You need to get out of you head the idea that hell is a punishment for sins committed on earth. It’s not. Hell is where people choose to go when they have chosen a life of selfishness and greed, which inevitably involves oppression and exploitation aimed at their fellow human beings. Though there is punishment in hell, that’s a mere byproduct of the life that the people who live there have freely chosen.

          For those reading in, here is an article that goes into more detail: Is There Really a Hell? What is it Like?

  5. Hi Lee,

    Thanks for your detailed response about justification! For some reason, I can’t respond directly to it. Of course it’s up to you, but you might even want to make some of your responses on here new blog posts. I feel bad since you obviously putting in significant effort and they are getting buried amidst all these comments. From what i read, Catholics seem to agree with your view of justification. I have also thought that imputed righteousness was a strange concept: God knows that I am jerk but pretends to only see his Son?


    • Lee says:

      Hi David,

      You’re welcome. I’ve been re-editing that comment, so you might want to take another look to get its final form. (I’m finished with it now.)

      About not being able to reply, that’s because I’ve put a limit on how deeply comments can be nested. No matter how many levels of nesting I allow, people will want to reply further, and pretty soon there will be long columns with very narrow margins, which makes the comments hard to read. So I have to set the limit somewhere.

      I haven’t closely studied Catholic doctrine on justification, but I certainly think that Catholic doctrine is closer to Swedenborgian doctrine on this point, since their view does explicitly require good works as part of the justification process.

      However, as I understand it, although the Catholic Church rejects penal substitution, it does generally accept Anselm’s satisfaction theory of atonement, which provides the foundation for penal substitution theory. Satisfaction theory made a decisive shift over to “justification” as a judicial event, and thus (from a Swedenborgian perspective) started the corruption of the Biblical meaning of “justification,” or “making a person righteous.” Swedenborg rejects satisfaction theory as well, because it divorces God’s judgment from reality just as penal substitution theory does, though not quite as starkly. So I presume that there are also significant differences between Catholic and Swedenborgian views of justification.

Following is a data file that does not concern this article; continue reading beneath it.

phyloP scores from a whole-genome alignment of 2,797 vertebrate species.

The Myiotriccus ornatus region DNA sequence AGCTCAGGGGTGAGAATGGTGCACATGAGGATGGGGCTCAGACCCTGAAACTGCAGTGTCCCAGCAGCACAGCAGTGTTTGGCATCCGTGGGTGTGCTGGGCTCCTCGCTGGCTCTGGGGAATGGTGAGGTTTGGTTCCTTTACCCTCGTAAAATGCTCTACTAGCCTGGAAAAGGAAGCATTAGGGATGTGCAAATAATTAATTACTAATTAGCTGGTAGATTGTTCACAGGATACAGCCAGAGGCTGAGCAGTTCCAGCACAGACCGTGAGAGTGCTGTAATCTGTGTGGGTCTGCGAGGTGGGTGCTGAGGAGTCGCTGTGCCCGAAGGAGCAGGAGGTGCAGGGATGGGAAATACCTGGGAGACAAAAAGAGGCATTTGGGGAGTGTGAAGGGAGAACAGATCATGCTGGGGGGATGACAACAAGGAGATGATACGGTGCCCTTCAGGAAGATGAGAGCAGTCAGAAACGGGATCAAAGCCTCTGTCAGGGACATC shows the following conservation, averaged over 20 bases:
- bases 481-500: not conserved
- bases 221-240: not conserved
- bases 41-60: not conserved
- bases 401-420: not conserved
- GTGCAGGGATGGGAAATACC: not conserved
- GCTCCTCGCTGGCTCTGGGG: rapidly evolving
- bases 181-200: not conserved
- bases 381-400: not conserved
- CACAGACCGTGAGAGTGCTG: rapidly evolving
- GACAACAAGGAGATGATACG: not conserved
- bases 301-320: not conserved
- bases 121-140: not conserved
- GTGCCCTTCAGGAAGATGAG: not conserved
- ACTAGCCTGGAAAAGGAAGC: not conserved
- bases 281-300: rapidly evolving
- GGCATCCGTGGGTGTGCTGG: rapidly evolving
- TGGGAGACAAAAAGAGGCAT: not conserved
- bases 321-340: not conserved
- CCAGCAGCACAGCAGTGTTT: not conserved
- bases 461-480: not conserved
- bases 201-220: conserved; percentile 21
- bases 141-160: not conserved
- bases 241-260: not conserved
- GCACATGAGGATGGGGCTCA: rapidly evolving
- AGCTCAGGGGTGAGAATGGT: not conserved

And yes, I do spend significant time on these comments. Sooner or later the ideas of many of them probably will be incorporated into blog posts. But there’s only so much time in a day, and I have to write and edit more carefully when preparing an article for a blog post, whereas in comments I can write more quickly, and follow up with any needed additions or clarifications. So these comments are a good workshop for developing material that will very likely go into future blog posts.

      Speaking of which, I’ve already adapted, edited, and prepared for this site the answer from StackExchange on the two thieves on the cross, and will post it here as a new blog post as soon as my wife has a chance to read it over and make any needed fixes.

  6. Rob says:

    I’m with Rohan here. Grace is a stream that cools the fires of the flesh. Grace tells you that you are loved and accepted full stop. When that gets a hold of you, the things you obsess over and cling to lose their grip.

    Swedenborg is wrong.

    • Lee says:

      Hi Rob,

      You might want to hear what Swedenborg says about grace before declaring that he is wrong.

      In a number of places Swedenborg speaks very beautifully (in his own analytical way) about mercy and grace. Here is the first place in his published theological writings where he talks about grace and mercy. In this quote, when he talks about “heavenly” people he’s talking about heart-centered, or more loving people, and when he talks about “spiritual” people he’s talking about head-centered, or more intellectual people.

      “He [Noah] found grace in Jehovah’s eyes” [Genesis 6:8] means that the Lord foresaw that this was the way the human race could be saved. The Lord’s mercy concerns the salvation of the whole human race and looks toward this. His grace does too, which is why the human race’s salvation is symbolized here.